The actor and comedian Andy Griffith died today at the age of 86. He was described in the USA Today report as “beloved,” and his relationship with the public did indeed fit that description.
Griffith was best known, of course, for his character of Sheriff Andy Taylor in The Andy Griffith Show, which ran from 1960 to 1968. Sheriff Taylor, a widower with a young son, Opie (Ronny Howard), stood for staunchly conservative values such as law and order, self-discipline and self-reliance, good manners, private charitable action, good government, love for family and loyalty to community, and a simple Christian faith. In his personal life, Griffith was a strong partisan of the Democrat Party and contributed a good deal of money to it.
Griffith also starred as a cranky Southern criminal-defense lawyer in Matlock, from 1986 to 1995. The character’s prickly attitude and parsimony brought the actor’s trademark homespun humor to the mystery-drama series, and the sharp-witted lawyer conveyed the same appeal to bourgeois values as Sheriff Taylor, in a very different way.
In the 1950s, Griffith reached his first fame as a stand-up comedian, typically taking on the character of a rural southerner mystified by the ways of the modern world. His most acclaimed routine was “What It Was, Was Football,” in a which a naive individual tries to describe a football game. It’s quite possibly a classic of American humor. Griffith also showcased his musical abilities on his comedy albums, in film roles, and in music albums, and later on his television shows.
In his comedy recordings, Griffith showed a significant influence of 19th-century Southern humorists, especially in the use of long narratives and pointedly naive characters. His work also, however, included elements of the more Northern and Midwestern tradition of the cracker-barrel philosopher. This may have helped strengthen his national appeal.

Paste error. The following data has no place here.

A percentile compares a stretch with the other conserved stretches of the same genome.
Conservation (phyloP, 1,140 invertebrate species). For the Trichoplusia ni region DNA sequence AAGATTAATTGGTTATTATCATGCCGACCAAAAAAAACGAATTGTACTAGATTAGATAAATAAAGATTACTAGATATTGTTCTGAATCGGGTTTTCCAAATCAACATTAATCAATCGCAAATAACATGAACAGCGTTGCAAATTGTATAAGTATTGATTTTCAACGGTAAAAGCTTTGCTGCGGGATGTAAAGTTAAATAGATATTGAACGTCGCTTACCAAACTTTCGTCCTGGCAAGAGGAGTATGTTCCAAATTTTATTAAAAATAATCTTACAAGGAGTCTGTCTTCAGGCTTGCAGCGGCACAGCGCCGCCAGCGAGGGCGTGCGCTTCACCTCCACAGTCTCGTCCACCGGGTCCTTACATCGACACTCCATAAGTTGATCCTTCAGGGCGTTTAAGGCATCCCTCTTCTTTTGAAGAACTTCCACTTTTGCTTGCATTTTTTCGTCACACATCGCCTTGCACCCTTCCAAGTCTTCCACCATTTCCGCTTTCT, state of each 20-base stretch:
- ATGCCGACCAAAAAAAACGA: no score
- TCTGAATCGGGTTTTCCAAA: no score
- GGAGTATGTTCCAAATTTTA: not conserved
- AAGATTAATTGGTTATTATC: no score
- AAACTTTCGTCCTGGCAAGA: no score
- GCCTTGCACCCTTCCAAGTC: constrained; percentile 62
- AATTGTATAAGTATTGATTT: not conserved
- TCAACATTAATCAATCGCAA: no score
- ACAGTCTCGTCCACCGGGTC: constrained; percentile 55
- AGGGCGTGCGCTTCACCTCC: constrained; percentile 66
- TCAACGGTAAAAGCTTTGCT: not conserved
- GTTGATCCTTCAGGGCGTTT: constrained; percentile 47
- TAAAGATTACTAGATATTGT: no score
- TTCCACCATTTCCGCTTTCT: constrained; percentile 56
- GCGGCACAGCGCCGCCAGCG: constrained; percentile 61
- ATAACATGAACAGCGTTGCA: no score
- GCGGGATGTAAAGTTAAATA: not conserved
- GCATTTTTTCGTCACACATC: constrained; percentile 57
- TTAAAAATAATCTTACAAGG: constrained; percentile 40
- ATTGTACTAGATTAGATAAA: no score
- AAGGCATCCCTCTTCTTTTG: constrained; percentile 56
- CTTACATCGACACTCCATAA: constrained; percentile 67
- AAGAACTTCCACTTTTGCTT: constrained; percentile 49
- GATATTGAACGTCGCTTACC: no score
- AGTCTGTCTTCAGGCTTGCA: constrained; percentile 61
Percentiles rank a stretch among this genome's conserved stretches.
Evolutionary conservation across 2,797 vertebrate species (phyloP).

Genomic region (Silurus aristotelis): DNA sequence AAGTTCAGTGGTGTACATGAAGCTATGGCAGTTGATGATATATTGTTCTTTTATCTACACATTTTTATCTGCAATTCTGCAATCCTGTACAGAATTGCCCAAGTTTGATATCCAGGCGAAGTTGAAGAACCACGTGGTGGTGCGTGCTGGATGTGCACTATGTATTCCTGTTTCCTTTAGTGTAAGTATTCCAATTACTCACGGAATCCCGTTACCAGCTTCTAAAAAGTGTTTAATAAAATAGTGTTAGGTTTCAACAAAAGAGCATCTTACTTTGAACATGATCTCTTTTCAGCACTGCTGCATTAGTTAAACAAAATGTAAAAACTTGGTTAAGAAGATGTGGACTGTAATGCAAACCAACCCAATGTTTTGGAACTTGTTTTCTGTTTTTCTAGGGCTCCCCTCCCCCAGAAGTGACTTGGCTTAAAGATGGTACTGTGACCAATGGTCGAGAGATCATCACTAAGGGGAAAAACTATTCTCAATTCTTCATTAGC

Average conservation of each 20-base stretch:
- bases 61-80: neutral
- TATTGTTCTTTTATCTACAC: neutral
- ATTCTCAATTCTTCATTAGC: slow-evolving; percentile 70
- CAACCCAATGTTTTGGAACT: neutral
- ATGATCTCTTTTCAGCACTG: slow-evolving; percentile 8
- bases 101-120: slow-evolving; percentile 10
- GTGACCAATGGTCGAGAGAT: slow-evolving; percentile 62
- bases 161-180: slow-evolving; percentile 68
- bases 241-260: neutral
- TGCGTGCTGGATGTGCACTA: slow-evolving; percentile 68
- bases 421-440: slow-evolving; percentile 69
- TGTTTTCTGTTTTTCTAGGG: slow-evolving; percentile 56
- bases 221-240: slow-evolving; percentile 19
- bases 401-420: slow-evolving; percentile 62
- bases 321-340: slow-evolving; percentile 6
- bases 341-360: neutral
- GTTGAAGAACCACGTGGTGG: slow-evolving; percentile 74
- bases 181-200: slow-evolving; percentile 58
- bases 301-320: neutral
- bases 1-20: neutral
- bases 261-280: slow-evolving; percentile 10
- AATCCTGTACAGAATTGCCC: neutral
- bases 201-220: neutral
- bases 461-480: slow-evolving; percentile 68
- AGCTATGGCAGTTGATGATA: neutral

Griffith’s success as a comedian brought him some prominent movie roles in the second half of the 1950s, most notably the cynical character “Lonesome” Rhodes in the classic drama A Face in the Crowd (1957), directed by Elia Kazan from a screenplay by Budd Schulberg. This was Griffith’s first feature film role, and he gives an impressive performance as a seemingly naive but in fact greedy and manipulative vagabond who becomes a popular television host and has his eye on amassing political power.
The role made him a star, and Griffith’s performance shows what a talented and versatile actor he was. His performance in the film No Time for Sergeants a year later firmly established his abilities as a comic actor.
Perhaps the most interesting aspect of Griffith’s career was his refusal to simplify his characters and pander to audiences. Like Ben Matlock, Sheriff Andy Taylor is not conventionally winsome. He is strong, intelligent, of essentially sterling character—yet really not very personable. His character is certainly not a comical one. Rather dour, beetle-browed, and often openly frustrated at others’ incompetence, Taylor is quite formidable and even a bit frightening. Sheriff Taylor functions as the voice of reason in a community of ridiculous characters. As such, one can see evident appeal in his character as a rock of stability and common sense in the rapidly changing American society of the 1960s.
Griffith accomplished a similar feat with his characterization of Ben Matlock. Instead of portraying the sexagenarian as a kooky old person pursuing asinine whims, or as an embittered former striver disappointed with the way his life has turned out, Griffith gives Matlock a good deal of nuance. He plays the character as strong-willed, smart, self-directed, and self-confident but beset by difficulties in a world that has in many ways cast aside his bourgeois values. Matlock is not shown as aging quite gracefully, but instead as a good man stubbornly retaining his values in a world that has cast them aside. He will not be cast aside himself.
This insistence on creating real characters in all their sometimes-unappealing complexity is central to Andy Griffith’s accomplishments as an actor and comedian. The values his work conveyed, and the critical eye they cast on the America of his time, make him a truly important figure in the nation’s entertainment history and in the American culture.